As Hurricane Dorian hits the east coast, Lipscomb students and faculty have started to reflect on the university’s direct connections to the areas affected.
This week at The Gathering, Vice President of Student Life Al Sturgeon spoke about how there are 4 students from the Bahamas living on campus. All of the students’ families have evacuated to safer areas, but Sturgeon still began chapel with a special prayer for those in the Bahamas and any others soon to be affected by the hurricane in the United States.
The National Hurricane Center released an update saying that Hurricane Dorian has ramped its self back up to a category three and is expected to hit the coast of South Carolina later this evening with winds of 115 miles per hour.
Lipscomb Alum Madeline Montgomery of WPEC CBS12 News, based in Palm Beach, was sent to Stuart Florida to watch and report on the storm.
Madeline said that as the hurricane gets closer, officials advise citizens of each area to, “Pack a hurricane kit, which is everything from food to water, clothes and anything they might need in their car. And then from there, the closer they get to the storm they start closing government buildings, schools and then they start ordering evacuations.”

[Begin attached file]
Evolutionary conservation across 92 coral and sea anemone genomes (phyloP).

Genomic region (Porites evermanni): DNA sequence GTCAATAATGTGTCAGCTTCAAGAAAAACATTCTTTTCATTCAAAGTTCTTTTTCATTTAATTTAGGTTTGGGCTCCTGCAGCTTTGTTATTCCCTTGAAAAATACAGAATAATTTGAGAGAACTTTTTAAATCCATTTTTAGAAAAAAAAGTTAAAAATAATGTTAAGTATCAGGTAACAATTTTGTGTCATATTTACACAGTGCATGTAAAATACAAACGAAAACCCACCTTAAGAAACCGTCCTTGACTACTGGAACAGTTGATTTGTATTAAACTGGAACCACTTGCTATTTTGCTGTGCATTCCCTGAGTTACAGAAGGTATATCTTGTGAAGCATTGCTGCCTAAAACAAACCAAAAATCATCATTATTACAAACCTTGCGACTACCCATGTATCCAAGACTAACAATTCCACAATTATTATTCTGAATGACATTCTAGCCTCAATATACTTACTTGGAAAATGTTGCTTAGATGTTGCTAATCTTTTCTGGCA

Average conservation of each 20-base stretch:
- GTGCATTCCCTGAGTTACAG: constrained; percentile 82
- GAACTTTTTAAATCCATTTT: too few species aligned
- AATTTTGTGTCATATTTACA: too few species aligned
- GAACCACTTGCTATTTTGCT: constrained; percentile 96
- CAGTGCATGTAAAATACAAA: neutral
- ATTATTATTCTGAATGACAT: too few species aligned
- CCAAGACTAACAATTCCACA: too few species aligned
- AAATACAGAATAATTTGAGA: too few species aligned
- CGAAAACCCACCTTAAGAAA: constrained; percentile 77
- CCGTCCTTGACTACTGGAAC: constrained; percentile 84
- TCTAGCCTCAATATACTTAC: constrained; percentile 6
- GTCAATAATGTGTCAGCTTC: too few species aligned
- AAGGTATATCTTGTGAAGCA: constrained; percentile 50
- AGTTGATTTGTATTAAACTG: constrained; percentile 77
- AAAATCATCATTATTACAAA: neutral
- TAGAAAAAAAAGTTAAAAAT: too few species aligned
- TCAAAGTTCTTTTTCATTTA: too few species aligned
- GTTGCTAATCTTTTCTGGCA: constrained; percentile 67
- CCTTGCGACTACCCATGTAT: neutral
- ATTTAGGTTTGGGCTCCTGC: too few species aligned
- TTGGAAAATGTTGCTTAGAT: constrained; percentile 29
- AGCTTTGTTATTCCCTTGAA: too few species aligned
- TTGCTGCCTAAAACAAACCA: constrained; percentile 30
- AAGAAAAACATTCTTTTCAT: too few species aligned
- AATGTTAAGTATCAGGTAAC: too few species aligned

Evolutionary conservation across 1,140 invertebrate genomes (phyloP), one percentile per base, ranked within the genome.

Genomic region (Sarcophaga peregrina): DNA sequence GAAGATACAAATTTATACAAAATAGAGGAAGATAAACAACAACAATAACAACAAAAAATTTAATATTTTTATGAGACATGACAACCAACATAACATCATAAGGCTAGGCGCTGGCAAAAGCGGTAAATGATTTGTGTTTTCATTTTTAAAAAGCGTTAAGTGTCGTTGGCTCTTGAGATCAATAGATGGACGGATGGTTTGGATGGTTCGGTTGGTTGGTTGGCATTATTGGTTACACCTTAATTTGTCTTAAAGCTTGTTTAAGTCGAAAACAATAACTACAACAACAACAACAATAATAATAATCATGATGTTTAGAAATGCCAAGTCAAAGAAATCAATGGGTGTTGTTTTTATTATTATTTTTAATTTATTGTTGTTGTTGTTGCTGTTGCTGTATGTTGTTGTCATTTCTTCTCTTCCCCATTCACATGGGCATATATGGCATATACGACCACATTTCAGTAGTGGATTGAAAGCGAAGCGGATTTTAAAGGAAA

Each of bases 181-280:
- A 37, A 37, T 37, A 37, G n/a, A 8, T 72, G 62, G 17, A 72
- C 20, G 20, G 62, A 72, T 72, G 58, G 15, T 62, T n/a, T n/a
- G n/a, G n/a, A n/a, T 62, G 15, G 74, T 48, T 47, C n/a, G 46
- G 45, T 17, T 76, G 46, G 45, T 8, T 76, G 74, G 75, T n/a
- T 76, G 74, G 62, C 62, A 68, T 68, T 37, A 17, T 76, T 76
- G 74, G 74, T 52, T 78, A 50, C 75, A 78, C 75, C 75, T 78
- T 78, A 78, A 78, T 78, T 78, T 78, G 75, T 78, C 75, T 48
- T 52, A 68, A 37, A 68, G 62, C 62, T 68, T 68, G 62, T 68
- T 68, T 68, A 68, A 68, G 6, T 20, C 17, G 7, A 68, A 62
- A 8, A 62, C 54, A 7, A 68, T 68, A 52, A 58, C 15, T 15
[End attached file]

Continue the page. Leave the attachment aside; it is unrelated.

“How the evacuations work is everyone is evacuated by zone. Everyone is zoned, by A, B, etc. and evacuated in that order.”
Colleges in the area also have procedures for evacuation “Most of the schools shut down and decide to close kind of early on in the process” Montgomery said. “When I was in South Carolina the schools made the students leave.”
Kailyn Tyler, a Lipscomb Academy Alum from the University of Miami sent in a brief description of what was going on around campus before she evacuated.
“They had each floor of the freshman towers have meetings.” Tyler Said, “In the meeting, our RA, asked us each if we were staying or leaving. If we were leaving, where we were going and who we’re staying with. Then she went over what was going to happen for the students who stay in the dorms ”
Some of the student’s run into the issue of where to evacuate to when their home is also evacuating, and that is when the schools try to step in. “With students, they do evacuate and I think a lot of the schools try to help students find somewhere to evacuate,” Montgomery said.